Civil Litigation for TP Protective Mechanisms Strategic Considerations –Plaintiffs/Defendants –Collecting judgments –Statute of limitations –Criminal prosecution/no prosecution –Causes of action Collaboration with other attorneys and social service providers
Protective Mechanisms Use pseudonyms in the complaint to protect the identity of the trafficked client. Seek a temporary restraining order and/or preliminary injunction to prevent the defendant from contacting your client. Motion for protective orders to prevent the defendant’s discovery of your client’s identification information.
Plaintiffs Individual Class action, Fed. R. Civ. P. 23 Representative action, FLSA Mass actions
Defendants First party Third party –Can be liable, but not for punitives –Negligent third parties –Corporations –Joint employer liability
Collecting judgments Insurance policies –Homeowners/renters –General liability (carried by businesses) Perpetrator’s income, property and holdings –Wages, unearned income –Personal and real property, and future interests –Bank accounts, debts owed, holdings
Statute of Limitations All legal claims have time limits. In order to preserve a client’s cause of action, lawsuits must be filed timely. When the statute of limitations expires for a particular legal claim, the client may no longer pursue relief under that claim. Some statute of limitations expire in less than a year from the time of the violation.
Criminal Prosecution A civil suit may be filed during an ongoing criminal investigation and prosecution. Federal prosecutors may intervene to stay the civil proceedings until the end of their investigation and prosecution. Waiting to file a civil suit until the close of a criminal investigation and prosecution risks the expiration of the statute of limitations.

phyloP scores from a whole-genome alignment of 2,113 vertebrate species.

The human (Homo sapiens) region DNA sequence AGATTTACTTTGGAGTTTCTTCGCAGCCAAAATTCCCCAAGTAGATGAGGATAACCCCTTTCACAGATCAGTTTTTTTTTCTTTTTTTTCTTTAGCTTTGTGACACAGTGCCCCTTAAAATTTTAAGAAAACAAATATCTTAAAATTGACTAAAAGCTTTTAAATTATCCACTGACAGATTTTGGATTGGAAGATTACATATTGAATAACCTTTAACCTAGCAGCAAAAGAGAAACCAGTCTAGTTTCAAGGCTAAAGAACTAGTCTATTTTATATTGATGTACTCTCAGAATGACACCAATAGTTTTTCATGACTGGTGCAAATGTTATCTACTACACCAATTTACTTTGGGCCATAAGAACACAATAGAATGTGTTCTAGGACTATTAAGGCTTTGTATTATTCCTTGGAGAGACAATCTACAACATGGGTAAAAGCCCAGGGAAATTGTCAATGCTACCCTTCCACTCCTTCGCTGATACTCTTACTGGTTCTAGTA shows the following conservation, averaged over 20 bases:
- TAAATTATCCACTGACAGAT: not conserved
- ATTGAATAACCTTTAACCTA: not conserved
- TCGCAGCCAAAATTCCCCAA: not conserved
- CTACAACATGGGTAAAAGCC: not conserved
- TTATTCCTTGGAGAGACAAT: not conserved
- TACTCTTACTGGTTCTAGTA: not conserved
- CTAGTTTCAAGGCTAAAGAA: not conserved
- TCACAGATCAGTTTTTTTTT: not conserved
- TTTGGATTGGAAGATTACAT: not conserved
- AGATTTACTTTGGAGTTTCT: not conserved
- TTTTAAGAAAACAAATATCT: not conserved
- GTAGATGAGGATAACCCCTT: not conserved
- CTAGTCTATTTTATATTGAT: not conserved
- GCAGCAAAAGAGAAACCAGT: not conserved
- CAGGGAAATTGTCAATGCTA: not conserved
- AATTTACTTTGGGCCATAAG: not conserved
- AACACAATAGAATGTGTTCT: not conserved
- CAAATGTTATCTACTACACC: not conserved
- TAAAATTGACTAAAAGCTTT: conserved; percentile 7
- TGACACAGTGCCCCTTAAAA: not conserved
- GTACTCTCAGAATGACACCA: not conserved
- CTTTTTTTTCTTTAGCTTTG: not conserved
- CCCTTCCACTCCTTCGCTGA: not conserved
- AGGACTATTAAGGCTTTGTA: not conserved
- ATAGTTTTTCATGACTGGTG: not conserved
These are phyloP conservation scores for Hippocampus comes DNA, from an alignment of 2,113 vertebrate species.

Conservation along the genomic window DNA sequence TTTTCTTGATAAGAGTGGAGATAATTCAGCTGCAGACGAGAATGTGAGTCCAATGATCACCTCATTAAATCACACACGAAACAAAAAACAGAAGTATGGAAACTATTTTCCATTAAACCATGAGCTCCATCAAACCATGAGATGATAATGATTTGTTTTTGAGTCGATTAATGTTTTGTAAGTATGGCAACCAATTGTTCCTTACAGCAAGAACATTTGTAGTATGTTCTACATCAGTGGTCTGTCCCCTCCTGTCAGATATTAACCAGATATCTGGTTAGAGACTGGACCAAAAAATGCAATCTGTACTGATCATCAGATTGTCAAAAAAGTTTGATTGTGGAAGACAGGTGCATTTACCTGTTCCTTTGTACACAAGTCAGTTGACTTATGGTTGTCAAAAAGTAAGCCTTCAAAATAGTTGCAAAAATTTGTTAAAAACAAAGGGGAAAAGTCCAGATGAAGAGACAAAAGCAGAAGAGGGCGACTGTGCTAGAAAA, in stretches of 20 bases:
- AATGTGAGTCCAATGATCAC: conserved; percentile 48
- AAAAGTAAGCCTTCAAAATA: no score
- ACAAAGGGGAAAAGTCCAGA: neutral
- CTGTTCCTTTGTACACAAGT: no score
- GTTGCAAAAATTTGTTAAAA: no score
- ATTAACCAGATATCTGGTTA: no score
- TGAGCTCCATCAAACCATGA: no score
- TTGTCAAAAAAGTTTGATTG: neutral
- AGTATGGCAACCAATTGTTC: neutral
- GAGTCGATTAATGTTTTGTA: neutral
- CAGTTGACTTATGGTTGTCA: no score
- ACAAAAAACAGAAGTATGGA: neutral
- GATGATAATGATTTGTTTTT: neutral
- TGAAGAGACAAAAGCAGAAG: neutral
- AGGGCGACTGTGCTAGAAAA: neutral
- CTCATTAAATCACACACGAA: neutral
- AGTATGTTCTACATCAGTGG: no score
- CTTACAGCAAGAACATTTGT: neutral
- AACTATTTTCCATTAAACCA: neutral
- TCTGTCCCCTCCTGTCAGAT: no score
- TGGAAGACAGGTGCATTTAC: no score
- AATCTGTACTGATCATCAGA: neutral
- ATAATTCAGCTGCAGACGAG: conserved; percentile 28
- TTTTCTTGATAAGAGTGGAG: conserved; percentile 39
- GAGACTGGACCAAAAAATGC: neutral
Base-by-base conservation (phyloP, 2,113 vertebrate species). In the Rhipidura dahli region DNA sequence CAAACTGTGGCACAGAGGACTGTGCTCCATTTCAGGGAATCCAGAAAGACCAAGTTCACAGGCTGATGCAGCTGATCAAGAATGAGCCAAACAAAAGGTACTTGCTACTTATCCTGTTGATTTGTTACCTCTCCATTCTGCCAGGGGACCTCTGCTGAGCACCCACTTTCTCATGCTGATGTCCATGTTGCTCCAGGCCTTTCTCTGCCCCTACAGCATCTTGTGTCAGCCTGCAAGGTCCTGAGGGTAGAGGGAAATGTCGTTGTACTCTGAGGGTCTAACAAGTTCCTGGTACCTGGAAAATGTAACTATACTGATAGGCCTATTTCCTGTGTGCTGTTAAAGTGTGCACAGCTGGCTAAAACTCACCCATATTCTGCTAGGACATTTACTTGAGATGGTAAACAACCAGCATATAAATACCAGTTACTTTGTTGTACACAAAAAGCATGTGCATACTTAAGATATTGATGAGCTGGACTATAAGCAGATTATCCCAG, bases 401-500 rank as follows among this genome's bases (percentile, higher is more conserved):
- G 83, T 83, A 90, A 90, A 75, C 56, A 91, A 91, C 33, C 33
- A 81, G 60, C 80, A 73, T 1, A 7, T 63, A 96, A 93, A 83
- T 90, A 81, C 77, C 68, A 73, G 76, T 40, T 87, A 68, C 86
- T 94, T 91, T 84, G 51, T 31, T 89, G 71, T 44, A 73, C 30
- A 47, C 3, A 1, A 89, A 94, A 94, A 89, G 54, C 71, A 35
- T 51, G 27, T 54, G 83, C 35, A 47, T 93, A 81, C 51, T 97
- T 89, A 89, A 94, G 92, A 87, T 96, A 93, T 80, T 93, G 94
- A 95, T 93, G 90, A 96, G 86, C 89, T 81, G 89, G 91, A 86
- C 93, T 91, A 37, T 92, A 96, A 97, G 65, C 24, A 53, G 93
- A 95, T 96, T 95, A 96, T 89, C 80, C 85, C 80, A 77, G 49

No Criminal Prosecution A civil suit may be filed whether or not there is a criminal investigation and prosecution. In lieu of a criminal prosecution, the trafficked client is still entitled to relief for his/her injuries and unpaid wages.
Causes of Action TVPRA private right of action Thirteenth Amendment and involuntary servitude (implied civil right of action) Alien Tort Claims Act Racketeer Influenced and Corrupt Organizations Act Fair Labor Standards Act Title VII Intentional torts and negligence Contract claims State labor codes and other statutes
Victim of Trafficking Civil Remedy (18 U.S.C. § 1595) A new trafficking private right of action recently amended in December 2003 Victims of forced labor, trafficking into servitude or sex trafficking may bring a civil action against the perpetrator Compensatory and punitive damages Attorneys’ fees
Thirteenth Amendment and Involuntary Servitude (18 U.S.C. § 1584) Involuntary servitude, “a condition of servitude in which the victim is forced to work for the defendant by the use or threat of physical restraint or physical injury, or by the use or threat of coercion through law or the legal process.” Kozminski Compensatory and punitive damages Statute of limitations: same as general tort claims
Alien Tort Claims Act (28 U.S.C. § 1350) Grants federal jurisdiction for “any civil action by an alien for a tort only, committed in violation of the law of nations or a treaty of the United States.” Slavery is a violation of international law Compensatory and punitive damages 10 year statute of limitations
Racketeer Influenced and Corrupt Organizations Act (18 U.S.C. § 1962) Prohibits predicate acts such as peonage, involuntary servitude, document fraud, coercion and transportation for immoral purposes Treble damages and attorneys’ fees and costs Four year statute of limitations
Fair Labor Standards Act (29 U.S.C. § 201) Wage and hour Compensatory and liquidated damages and civil penalties Statute of limitations: 2 years for non- willful, 3 years for willful
Fair Labor Standards Act All workers, regardless of immigration status are entitled to the federal minimum wage of $5.15 per hour, and in most cases, time and a half for work periods beyond forty hours in one week. Still, the FLSA has specific rules and some exemptions that may apply to the industries where many trafficked workers are found.